# How does current flow when two charged spheres are connected by a wire?

Here, the blue sphere (positively charged with +Q charge) is at a lower potential and the pink sphere (positively charged with +Q charge) is at a higher potential, even though they are equally positively charged, as the radius of the pink sphere is smaller.

TLDR: the blue sphere is at a lower potential and the pink sphere is at a higher potential

Scenario 1:

After we connect the two spheres by an uncharged conducting wire, current will flow from the pink sphere to the blue sphere until the electric potentials of the blue and pink spheres become equal. After equilibrium is reached, no charge will be found on the conducting wire; the uncharged conducting wire will remain uncharged after equilibrium. The uncharged conducting wire is then easily removed.

Scenario 2:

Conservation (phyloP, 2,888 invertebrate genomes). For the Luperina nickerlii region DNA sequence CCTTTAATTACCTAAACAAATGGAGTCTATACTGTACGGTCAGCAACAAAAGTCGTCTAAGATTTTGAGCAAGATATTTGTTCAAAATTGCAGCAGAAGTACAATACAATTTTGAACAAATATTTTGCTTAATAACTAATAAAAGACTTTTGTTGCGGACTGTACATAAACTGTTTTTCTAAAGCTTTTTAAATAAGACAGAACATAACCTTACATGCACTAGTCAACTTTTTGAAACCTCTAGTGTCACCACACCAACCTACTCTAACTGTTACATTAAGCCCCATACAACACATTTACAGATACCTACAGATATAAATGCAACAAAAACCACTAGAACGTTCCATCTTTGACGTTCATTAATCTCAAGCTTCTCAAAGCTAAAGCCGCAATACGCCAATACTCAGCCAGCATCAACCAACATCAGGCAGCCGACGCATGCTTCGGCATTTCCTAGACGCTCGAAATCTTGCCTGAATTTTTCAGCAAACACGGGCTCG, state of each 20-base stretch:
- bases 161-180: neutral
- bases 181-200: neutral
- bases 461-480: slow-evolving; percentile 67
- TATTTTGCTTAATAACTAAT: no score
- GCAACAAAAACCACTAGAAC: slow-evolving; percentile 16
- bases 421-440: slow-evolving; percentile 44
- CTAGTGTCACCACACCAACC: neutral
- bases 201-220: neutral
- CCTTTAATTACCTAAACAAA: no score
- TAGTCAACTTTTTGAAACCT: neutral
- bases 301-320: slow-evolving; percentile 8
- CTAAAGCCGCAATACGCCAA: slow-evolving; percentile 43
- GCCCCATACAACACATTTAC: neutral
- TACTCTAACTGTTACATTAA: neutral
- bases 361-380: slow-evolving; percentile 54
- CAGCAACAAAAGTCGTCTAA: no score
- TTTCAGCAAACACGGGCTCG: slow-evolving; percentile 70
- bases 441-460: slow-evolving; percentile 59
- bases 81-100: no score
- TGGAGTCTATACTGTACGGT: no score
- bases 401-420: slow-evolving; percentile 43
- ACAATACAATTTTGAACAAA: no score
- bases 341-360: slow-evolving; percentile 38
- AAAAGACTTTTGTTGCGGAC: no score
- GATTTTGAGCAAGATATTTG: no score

After we connect the two spheres by an uncharged conducting wire, current flows from higher potential to lower potential. The charges redistribute themselves to achieve an equipotential surface: after equilibrium is reached, the electric potentials of the pink ball, blue ball, and wire are equal. It's more appropriate to view the three objects, the blue ball, the pink ball, and the wire as a singular object after the balls have been connected by the wire. In this scenario, however, the conducting wire also becomes charged after equilibrium, even though it was uncharged initially.

My question:

1. Which scenario is correct?
• If the spheres are conducting material, then all the charge will distribute until all electrons are "equally spaced" according to the overall shape of the electric field gradient. I'd expect that the wire, being part of a single conducting object, will contain some of the electrons. I don't want to try to calculate the shape of the E-field :-) May 5 at 13:47

So it is a good approximation to say that the total charge on both spheres remains $$2 \cdot Q$$ and the charge on the wire is $$0$$. Scenario $$1$$ would hence be a good approximation of this system although it is never really possible to achieve it since wires have a finite diameter.